It taught me so much about myself and how I relate to others; also getting to know other people that have a similar personality to mine made me feel less of a weirdo. As an INFJ, I’m the most rare and complex personality type – one per cent of the population! It’s a really fun thing to do and helps to find out about other people around you too.

I don’t always feel like a ‘fun’ person but I’ve come to realise after taking the test that as an introvert I often have a different idea of fun than others who like lots of socialising. Fun to me can be a cosy hour on the couch with my cat and a good book or a family movie night. I’m also part of a book club which meets every six weeks.

A couple of years ago our teenage son was studying psychology in school and his teacher encouraged him to take this personality test. He came out as a Campaigner: ENFP-T: Someone who has strong people skills and will bring an energy that often times thrusts them into the spotlight, held up by their peers as a leader and a guru.  He’s now an elected member of UK Youth Parliament and this describes him perfectly.

A big part of becoming the expert of you and creating your own Project Me is getting to know and understand yourself better. Taking this personality test can help you to practise more self-compassion for your weaknesses and have confidence in your strengths.

Take the online personality test here: www.16personalities.com. It’s free and there’s no registration required to see your results. 

In the comments below, share your personality type and/or any insights you’ve learned about yourself after taking this personality test. I’ll love to read what you have to say.

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  1. P on January 15, 2018 at 9:51 AM

    Oh wow this is very fascinating already and I have only just started to look at my full report. I am a INFP – The Mediator.

    For parenting it says The biggest challenge for INFP parents, especially more turbulent types who often have even more trouble with self-doubt than most, is to establish more practical and day-to-day structures and rules.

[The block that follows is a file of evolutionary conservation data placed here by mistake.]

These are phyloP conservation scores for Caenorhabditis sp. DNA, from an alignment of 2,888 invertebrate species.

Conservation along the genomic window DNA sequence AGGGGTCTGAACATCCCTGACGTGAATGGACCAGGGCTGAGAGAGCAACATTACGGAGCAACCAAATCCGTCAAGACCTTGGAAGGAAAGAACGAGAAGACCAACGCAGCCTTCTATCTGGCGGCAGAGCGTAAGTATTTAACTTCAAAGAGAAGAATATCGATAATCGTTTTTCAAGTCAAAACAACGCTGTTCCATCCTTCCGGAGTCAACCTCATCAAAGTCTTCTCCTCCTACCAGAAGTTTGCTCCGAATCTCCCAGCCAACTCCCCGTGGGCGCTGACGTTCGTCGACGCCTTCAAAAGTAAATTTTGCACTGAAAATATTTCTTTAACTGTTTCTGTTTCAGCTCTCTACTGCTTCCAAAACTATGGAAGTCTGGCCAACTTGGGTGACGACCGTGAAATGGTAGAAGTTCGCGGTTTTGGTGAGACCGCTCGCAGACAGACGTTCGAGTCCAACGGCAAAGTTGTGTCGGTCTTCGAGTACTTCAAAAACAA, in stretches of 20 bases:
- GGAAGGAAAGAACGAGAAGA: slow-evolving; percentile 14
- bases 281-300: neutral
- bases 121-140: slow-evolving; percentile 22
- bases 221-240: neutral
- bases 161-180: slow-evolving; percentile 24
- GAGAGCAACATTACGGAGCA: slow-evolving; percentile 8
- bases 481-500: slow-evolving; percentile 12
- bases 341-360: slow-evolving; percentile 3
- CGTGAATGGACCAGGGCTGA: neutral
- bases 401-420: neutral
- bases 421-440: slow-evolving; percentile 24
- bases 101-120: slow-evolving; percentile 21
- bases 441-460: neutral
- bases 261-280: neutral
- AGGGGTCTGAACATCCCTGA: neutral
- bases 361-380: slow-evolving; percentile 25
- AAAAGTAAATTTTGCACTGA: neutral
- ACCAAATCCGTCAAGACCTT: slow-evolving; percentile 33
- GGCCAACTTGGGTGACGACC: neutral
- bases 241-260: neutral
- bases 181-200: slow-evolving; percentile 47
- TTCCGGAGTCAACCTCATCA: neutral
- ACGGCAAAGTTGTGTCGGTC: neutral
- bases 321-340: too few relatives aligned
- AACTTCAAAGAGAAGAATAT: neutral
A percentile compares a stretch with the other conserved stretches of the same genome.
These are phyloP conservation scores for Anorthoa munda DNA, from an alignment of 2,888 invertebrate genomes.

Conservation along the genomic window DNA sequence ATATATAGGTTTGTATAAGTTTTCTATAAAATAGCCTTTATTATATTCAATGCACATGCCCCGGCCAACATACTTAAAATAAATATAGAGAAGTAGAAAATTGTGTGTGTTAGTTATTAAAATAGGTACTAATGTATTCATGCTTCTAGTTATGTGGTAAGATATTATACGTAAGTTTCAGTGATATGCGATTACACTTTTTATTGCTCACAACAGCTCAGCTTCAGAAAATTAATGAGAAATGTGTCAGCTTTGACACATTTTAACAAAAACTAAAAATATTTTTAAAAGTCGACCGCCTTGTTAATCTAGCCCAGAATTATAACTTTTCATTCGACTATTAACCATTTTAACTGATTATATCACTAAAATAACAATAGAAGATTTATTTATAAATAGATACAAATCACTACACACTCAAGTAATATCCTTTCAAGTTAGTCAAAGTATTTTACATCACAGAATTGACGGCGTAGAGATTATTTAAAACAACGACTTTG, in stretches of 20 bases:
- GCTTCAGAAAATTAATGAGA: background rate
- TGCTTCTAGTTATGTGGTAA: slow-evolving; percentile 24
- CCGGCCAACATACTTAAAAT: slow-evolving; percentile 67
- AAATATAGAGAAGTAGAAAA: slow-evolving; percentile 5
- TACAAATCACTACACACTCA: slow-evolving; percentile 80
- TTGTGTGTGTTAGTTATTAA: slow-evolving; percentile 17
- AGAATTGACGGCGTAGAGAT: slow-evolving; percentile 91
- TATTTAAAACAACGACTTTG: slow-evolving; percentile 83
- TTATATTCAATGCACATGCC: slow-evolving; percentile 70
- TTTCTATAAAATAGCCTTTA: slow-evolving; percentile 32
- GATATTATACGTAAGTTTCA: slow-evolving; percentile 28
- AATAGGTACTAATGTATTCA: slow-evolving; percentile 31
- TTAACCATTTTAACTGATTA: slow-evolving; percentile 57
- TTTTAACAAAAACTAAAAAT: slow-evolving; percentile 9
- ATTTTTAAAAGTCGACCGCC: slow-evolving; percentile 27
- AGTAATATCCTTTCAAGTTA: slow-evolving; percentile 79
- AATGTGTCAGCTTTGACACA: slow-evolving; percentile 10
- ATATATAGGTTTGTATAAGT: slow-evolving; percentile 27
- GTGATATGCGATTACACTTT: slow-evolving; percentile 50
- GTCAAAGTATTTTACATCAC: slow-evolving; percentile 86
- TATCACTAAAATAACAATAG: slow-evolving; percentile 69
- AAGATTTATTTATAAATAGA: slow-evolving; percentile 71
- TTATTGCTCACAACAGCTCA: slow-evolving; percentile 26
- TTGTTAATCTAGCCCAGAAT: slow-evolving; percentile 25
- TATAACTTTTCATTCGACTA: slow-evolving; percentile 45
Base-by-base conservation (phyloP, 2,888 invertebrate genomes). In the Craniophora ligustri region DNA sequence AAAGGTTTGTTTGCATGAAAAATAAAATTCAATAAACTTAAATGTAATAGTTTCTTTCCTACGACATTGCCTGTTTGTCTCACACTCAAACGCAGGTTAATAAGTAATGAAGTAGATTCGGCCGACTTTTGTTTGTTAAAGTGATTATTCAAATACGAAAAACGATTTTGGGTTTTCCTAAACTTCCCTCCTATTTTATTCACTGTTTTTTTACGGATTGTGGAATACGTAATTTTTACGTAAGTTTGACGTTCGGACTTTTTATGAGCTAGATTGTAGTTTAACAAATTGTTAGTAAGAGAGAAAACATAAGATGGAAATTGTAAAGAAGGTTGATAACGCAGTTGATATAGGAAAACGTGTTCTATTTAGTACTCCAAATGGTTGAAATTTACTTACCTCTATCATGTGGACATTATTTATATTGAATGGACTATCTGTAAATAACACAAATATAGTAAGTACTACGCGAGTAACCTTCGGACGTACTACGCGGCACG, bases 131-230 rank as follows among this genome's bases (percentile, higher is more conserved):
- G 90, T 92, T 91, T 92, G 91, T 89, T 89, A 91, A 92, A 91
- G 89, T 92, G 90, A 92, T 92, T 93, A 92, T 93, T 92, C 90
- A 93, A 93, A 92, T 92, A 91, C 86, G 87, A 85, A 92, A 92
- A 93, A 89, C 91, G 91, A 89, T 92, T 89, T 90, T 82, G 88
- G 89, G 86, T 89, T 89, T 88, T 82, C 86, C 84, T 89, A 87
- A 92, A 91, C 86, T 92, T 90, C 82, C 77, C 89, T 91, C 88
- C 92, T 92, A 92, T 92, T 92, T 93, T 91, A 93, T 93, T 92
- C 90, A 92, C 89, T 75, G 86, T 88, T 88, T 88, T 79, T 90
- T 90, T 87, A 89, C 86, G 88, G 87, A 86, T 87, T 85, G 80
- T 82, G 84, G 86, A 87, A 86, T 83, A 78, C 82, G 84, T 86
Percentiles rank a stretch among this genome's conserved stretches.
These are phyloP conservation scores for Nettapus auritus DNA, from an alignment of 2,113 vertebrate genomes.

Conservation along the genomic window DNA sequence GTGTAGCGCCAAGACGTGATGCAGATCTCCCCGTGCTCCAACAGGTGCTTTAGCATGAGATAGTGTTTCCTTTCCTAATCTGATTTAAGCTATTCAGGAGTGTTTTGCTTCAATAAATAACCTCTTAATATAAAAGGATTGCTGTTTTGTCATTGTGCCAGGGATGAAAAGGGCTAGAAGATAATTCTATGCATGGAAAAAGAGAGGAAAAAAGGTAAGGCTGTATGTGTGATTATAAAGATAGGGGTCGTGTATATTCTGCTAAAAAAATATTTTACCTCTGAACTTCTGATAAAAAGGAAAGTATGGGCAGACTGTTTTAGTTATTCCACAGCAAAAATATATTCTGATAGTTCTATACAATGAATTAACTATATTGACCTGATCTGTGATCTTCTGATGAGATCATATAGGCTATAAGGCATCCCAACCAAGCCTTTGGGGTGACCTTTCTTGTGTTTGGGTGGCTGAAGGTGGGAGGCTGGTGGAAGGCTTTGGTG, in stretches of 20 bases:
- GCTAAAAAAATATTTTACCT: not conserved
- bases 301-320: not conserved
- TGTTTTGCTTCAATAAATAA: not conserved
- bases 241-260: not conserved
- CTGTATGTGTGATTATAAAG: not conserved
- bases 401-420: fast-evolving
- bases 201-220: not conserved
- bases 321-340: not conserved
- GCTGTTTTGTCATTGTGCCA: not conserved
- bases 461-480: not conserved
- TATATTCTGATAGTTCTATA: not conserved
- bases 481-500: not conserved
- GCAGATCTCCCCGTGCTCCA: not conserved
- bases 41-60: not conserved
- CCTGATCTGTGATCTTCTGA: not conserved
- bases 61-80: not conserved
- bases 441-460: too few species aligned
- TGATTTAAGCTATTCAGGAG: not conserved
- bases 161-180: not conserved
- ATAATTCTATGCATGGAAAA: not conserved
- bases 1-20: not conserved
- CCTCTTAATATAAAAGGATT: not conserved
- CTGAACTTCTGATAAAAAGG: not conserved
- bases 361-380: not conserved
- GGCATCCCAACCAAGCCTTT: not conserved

This is funny because only last weekend I began thinking about creating written rule charts for the kids and more structure! I’ll get on that right away. Thanks for sharing this! I want to take your advice and get to know myself better this year. xx

    • Kelly Pietrangeli on January 17, 2018 at 9:51 PM

      Glad it’s given you some insights and great food for thought! ????

  2. Jayne on January 15, 2018 at 10:03 AM

    I’d taken a version of this test a long time ago and remembered that I’m a ESFJ and just took this test now and yes, same result! The Consul. As a parent – overprotective. Eeek that’s me. Already thinking ahead to when my son will grow up and leave me, sad but true. I really like the advice it gives me:

    It’s important to remember that when grown children leave the home, it’s because their parents were successful in preparing them for the next phase of their lives, an accomplishment ESFJs can be proud of.

    I am going to read my full report later with a cup of tea and make some notes. I love this – thank you Kelly! 🙂

    • Kelly Pietrangeli on January 17, 2018 at 9:53 PM

      Yep. That’s why I wanted to write this post and share the test with you all. It can reveal some very fascinating insights. Thanks for sharing your results Jayne! ????

  3. Trina Pecina on January 16, 2018 at 6:46 AM

    I am also an ENFJ! Took this test in August of 2017 & again just now. Same results. Uncanny, as I felt that my mood was different & had chosen other answers. Apparently not. I also took a Strengthfinders personality test for a leadership group I am participating in this year. It has been a very informative year for me!! I would recommend any of these tests for being wanting to grow & discover their potential.

    • Kelly Pietrangeli on January 17, 2018 at 9:55 PM

      Hey we are kindered spirits Trina! I too felt like my answers were random but keep getting same result.
      I’ve got the Strengths Finder test now and will do that one next and see if that inspires another post. ????